I, being the patient part of the fandom, waited to watch Sherlock S3 until it aired here in the States. And then I waited one more day because a 10:00 start time is way too late for me, especially when the next day is a school day and I must have some semblance of a brain in order to teach.
But now! Now I’ve watched it, and I’m exploding with Thoughts.
(Spoilers follow. You’ve been warned.)
(I personally don’t mind spoilers for some things, but I did, very much, want to watch Sherlock without anyone else’s thoughts or reactions influencing mine, so for this one I did avoid spoilers like the plague.)
I loved it. Mostly.
Side note: I have struggled, in the past, with calling myself a fan, because I don’t obsess over things, or have to know every detail, and because I don’t mind admitting when the Thing I Love has flaws. But I’m getting over that, and even though I say yes, Sherlock has flaws, and even though I waited to watch it until a sensible time, I really am a fan. Just not a fanatic.
So yes, it had flaws. I really dislike how the show has gone from Sherlock being aware of social conventions and how people will react to him, and merely choosing to ignore it, to how he is utterly clueless about everyone. Before he was well aware that the things he said were hurtful, and just didn’t care. Now, especially with John, he hasn’t got a clue. “No, of course John won’t mind that I never told him I was dead! Of course he’ll think it a big joke that I surprise him in a restaurant, in public, while he’s on a date, to reveal that I’m alive!”
Um, no. Sherlock Holmes is many things, but he’s not dense.
(I also don’t like how the viewers are invited to wink wink, nudge nudge, snicker snicker along with him whenever he plays John. The raw pain of John’s goodbye last season is not something I care to giggle about now that it’s over. Sorry.)
But! I love Mary (really, really, surprising even myself, love her character). I love how smart she is (she figured out the code within moments!) and her common sense, and her adventurous side, and her warmth, and pretty much everything about her. I hope she sticks around for the rest of the show’s duration, because it would be tragic to lose her.
I like the playing with all the different theories the fandom has concocted explaining Sherlock’s demise, and that we’re never exactly sure how it really did go down. I do hope that the explanation Sherlock gives Anderson is at least partially correct, because that was MY theory – the before part, not the actual jump part.
I was certain, upon my last watch of Reichenbach Fall, that Sherlock and Mycroft were playing Moriarty from the beginning. It seemed impossible to me that he could trick Mycroft the way he claimed to, or that Sherlock could really be two steps behind him all the way. I wasn’t quite sure of their purpose in playing him, but I knew that they were. So when Sherlock told Anderson that he and Mycroft had it all planned, in order to discover the extent of Moriarty’s network, I felt rather pleased with myself. I don’t care if the jump part is right, but I very much want that aspect to be true.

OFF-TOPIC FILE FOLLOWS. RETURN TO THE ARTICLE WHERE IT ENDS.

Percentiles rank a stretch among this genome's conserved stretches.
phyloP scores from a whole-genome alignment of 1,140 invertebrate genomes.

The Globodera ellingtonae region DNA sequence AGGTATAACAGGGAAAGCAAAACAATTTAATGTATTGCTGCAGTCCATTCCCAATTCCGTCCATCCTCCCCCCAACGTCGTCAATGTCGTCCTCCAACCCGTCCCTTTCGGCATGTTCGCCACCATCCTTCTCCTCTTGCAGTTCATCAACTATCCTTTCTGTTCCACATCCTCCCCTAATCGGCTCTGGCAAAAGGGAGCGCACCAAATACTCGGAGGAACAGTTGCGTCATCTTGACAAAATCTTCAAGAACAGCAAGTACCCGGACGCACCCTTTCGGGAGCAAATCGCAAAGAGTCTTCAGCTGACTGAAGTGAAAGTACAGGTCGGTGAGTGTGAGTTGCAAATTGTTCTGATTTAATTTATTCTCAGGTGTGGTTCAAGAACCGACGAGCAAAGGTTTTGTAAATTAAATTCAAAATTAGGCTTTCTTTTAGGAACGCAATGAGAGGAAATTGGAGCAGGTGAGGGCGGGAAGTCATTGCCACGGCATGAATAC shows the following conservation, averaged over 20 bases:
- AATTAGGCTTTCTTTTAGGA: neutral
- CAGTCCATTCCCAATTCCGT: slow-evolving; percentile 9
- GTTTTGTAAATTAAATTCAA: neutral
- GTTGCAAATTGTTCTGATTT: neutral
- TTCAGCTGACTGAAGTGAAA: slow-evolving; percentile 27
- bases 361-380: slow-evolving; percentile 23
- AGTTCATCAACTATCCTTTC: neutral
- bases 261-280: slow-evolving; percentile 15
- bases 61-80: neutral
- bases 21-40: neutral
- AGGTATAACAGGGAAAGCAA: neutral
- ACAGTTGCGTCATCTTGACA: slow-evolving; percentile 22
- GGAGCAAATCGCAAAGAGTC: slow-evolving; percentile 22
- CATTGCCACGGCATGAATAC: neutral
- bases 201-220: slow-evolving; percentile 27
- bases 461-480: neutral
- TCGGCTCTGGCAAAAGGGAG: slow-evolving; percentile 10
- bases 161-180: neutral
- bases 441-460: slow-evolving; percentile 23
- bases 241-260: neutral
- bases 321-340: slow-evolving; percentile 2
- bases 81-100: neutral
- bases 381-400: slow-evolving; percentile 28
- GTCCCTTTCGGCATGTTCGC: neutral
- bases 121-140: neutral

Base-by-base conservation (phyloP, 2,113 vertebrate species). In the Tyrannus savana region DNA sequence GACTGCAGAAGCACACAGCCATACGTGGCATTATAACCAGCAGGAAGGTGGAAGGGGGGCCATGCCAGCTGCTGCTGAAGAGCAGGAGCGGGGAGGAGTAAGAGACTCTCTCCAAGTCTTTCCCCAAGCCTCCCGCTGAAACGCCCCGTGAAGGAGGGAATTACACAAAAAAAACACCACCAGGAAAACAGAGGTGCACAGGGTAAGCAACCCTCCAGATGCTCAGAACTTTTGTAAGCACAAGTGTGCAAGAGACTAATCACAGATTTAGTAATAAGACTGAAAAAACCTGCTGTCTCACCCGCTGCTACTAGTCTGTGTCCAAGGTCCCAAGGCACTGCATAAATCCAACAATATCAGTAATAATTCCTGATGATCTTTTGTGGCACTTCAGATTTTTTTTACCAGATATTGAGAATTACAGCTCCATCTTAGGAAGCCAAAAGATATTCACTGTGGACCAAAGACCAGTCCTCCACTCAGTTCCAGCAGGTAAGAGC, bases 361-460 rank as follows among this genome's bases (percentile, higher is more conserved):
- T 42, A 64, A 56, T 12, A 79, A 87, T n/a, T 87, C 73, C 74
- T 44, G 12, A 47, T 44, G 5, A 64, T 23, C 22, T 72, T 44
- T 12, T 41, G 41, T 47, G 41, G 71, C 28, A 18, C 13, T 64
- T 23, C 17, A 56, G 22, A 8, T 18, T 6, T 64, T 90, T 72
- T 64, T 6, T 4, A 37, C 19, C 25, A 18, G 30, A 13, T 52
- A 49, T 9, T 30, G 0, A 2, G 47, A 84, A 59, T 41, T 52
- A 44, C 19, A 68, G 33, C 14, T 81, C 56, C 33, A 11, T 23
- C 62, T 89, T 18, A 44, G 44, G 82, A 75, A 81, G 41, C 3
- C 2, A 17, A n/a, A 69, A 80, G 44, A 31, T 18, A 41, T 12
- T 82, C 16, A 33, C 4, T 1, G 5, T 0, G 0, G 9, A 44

I like the relationship between Molly and Sherlock, and how she humanizes him more than John, even, maybe because he got used to John and didn’t listen to him after a while, but he’s not as familiar with Molly and so still pays attention to her. I love how she’s not intimidated by him anymore. All in all, it was the women of Sherlock that really won me over this episode (Mrs Hudson, of course, was spot on as always. Her little comments during Sherlock’s exchange with Mycroft in the flat were priceless.).
The mystery itself was fairly uninspiring. I never felt much tension over it, or even cared that much – but that was okay. The focus of the episode was clearly on Sherlock coming back to life, and that’s as it should be. I did hate the scene at the end, where Sherlock tricks John into forgiving him, and John finally breaks down and laughs, ha ha, you’re a jerk Sherlock but that’s okay, everything’s fine. Um, no. Mary, please slap both of them upside the head.
Although I did like how they poked gentle fun at the shows where, with one minute left on the ticking clock, the scene plays out for fifteen or so minutes. I was sitting there snarkily going “well, that’s the longest two minutes ever,” and then you find out Sherlock stopped the clock and it really wasn’t meant to be two minutes at all. Well played that, show.
All in all, it was a great episode, and I do like how they’re trying to show Sherlock becoming more human. It’s a fumbling effort on their part, but that’s okay, because one can only imagine Sherlock is fumbling in it too. He’s very adept at pretending to be human, but he sucks at the real thing. It’s okay if the show drops the ball here and there, too.
Have you seen it? What are your thoughts, if so?